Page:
Tony Thompson | 23 May 2018  

Marx and the Chinese would get on fine. There is more that unites totalitarians than separates them.

Alice | 23 May 2018  

Tony, you've got to ask then, if the West, including Australia, according to your analysis, is so horrible, why are people from around the world (including socialist countries) trying to get here. Well, perhaps one day, you too will get your wish and the red flag of Marxist socialism will one day fly above our parliament houses. Our western world isn't perfect but it is doing the most for the most and we are very free. Yes it can be improved and you've recognised that about those you are critiquing, but you must see that critiquing can easily be directed the other way. It's when the critiquing becomes fanatical and then gets replaced by punches, rocks and bullets - God forbid - that we soon realise that we made a mistake by using unconsidered words, which grow into untested theories and assumptions about humanity, which then get taken up by politicians seeking more than one term, which then get made into policy, and then one day we all start asking, "how the hell did we get here?" But it's too late then, and another generation has to suffer wars or social upheaval until the pendulum swings back again and round and round and round we go. But I still seek the light of hope that seeps through the cracks that exist in everyone and everything.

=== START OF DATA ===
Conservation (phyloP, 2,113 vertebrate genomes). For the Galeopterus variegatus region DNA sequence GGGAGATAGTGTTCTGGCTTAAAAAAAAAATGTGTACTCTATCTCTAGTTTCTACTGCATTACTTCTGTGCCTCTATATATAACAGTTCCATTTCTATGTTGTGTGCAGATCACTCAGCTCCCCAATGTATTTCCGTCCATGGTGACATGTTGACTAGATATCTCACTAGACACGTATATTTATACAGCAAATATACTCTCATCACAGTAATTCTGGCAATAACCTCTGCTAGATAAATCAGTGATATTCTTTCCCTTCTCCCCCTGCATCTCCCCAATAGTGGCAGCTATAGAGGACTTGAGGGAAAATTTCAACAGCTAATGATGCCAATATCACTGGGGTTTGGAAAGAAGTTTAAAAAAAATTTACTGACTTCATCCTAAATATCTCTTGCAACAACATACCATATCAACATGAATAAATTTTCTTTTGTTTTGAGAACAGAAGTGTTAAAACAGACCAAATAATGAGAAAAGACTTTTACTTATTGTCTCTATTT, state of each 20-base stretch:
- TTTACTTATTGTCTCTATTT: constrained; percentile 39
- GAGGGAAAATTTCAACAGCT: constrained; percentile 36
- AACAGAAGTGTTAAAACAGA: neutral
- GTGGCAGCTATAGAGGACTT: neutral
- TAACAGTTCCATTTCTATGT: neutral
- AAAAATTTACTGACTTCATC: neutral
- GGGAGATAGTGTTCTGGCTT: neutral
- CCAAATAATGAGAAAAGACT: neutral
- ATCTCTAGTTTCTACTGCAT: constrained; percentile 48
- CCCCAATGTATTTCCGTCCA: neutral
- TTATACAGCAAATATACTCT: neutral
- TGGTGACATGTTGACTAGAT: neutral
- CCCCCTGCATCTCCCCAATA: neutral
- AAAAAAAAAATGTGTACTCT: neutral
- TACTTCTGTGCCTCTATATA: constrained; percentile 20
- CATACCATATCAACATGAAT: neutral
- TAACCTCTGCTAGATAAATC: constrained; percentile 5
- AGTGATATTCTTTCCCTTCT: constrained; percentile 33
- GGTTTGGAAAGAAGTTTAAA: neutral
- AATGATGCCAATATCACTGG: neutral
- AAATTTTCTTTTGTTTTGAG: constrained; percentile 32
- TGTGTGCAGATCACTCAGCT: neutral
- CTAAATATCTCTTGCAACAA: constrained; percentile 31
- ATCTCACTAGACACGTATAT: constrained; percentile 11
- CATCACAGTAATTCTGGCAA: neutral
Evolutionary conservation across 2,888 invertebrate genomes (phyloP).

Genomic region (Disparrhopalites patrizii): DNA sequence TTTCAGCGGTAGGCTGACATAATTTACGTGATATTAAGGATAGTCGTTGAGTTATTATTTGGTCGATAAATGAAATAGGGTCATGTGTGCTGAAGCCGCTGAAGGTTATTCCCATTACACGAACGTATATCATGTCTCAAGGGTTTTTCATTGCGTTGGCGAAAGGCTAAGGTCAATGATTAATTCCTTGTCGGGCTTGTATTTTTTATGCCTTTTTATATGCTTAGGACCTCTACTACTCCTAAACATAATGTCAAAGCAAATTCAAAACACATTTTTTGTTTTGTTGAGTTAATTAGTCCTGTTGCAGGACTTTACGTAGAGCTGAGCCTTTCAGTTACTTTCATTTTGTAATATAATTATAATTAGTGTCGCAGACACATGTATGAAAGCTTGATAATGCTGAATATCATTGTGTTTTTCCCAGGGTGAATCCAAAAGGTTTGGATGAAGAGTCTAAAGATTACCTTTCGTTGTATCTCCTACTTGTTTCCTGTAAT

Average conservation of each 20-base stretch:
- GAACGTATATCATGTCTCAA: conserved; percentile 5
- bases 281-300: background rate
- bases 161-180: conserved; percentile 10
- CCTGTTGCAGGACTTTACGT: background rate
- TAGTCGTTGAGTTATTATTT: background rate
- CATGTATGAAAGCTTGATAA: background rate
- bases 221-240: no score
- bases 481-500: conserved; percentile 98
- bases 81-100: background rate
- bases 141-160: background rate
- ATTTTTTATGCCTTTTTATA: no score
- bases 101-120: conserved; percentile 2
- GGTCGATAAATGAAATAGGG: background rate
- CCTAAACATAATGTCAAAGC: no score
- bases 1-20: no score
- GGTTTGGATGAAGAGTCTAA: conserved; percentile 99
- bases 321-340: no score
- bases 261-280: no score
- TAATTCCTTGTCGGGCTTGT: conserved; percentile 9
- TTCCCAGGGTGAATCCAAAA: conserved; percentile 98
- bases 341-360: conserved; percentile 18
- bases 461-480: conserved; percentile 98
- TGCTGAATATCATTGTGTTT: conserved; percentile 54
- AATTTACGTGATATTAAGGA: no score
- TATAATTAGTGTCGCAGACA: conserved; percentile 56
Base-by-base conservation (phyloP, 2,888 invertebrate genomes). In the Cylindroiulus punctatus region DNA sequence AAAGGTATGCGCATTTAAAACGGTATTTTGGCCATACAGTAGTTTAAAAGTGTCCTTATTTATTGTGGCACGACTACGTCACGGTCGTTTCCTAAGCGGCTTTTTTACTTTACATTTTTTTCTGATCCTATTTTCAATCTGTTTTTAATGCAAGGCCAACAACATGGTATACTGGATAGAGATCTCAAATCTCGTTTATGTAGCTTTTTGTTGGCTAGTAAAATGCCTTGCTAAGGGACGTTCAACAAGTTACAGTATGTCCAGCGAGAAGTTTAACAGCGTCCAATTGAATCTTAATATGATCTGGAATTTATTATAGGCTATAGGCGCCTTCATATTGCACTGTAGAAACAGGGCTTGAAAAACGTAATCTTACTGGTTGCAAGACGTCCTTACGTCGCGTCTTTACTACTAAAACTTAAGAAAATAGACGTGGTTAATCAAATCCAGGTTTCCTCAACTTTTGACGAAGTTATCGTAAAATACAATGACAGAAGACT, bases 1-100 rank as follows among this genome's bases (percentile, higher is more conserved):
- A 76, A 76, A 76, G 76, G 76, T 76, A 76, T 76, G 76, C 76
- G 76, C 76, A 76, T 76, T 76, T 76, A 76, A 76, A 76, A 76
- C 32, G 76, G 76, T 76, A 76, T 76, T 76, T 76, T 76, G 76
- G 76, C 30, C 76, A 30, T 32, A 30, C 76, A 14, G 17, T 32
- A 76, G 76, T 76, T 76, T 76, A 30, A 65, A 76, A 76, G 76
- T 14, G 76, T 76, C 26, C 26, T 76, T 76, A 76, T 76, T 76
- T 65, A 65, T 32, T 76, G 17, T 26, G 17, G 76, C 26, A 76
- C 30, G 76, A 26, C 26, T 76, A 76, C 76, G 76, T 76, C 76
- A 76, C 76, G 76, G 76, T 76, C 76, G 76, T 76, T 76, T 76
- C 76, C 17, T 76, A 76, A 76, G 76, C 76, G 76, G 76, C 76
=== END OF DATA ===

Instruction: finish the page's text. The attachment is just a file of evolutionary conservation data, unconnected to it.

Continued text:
Stephen de Weger | 23 May 2018  

Tony, liberal capitalism, even the vanilla-flavoured, hobbled version we have today, has liberated the world from grinding poverty, defined as income of less than $U.S.1.50 per day. As the lefty Brookings Institute found a few years back, the penultimate halving of grinding poverty took 25 years. The last one took about 5, such that the "Millenium 2000" goal of halving world poverty by 2015 was already achieved well before 2010. There were only about half a billion in grinding poverty by 2010, and that number has probably come down significantly since then. "Unprecedented in history", the BI called it. And it had nothing to do with foreign aid, which if anything decreased over the relevant period per capita: the BI put the dive in poverty down to that much-maligned phenomenon: "globalization" - ie the spreading of trade and the market economy. So, yes, Marx would be really cheesed-off with China, notwithstanding her persisting gross abuses of human rights (which he wouldn't bat an eye at anyway - his materialist philosophy doesn't allow for any ethics whatsoever, let alone human rights). China's awkward slouch back to the market, and the massive material benefits this has reaped for her own people, offers further confirmation that Marx's theory is dangerously daft.

HH | 24 May 2018  

Marx’s ‘materialist philosophy doesn't allow for any ethics whatsoever’ but capitalism does? Pull the other one AO.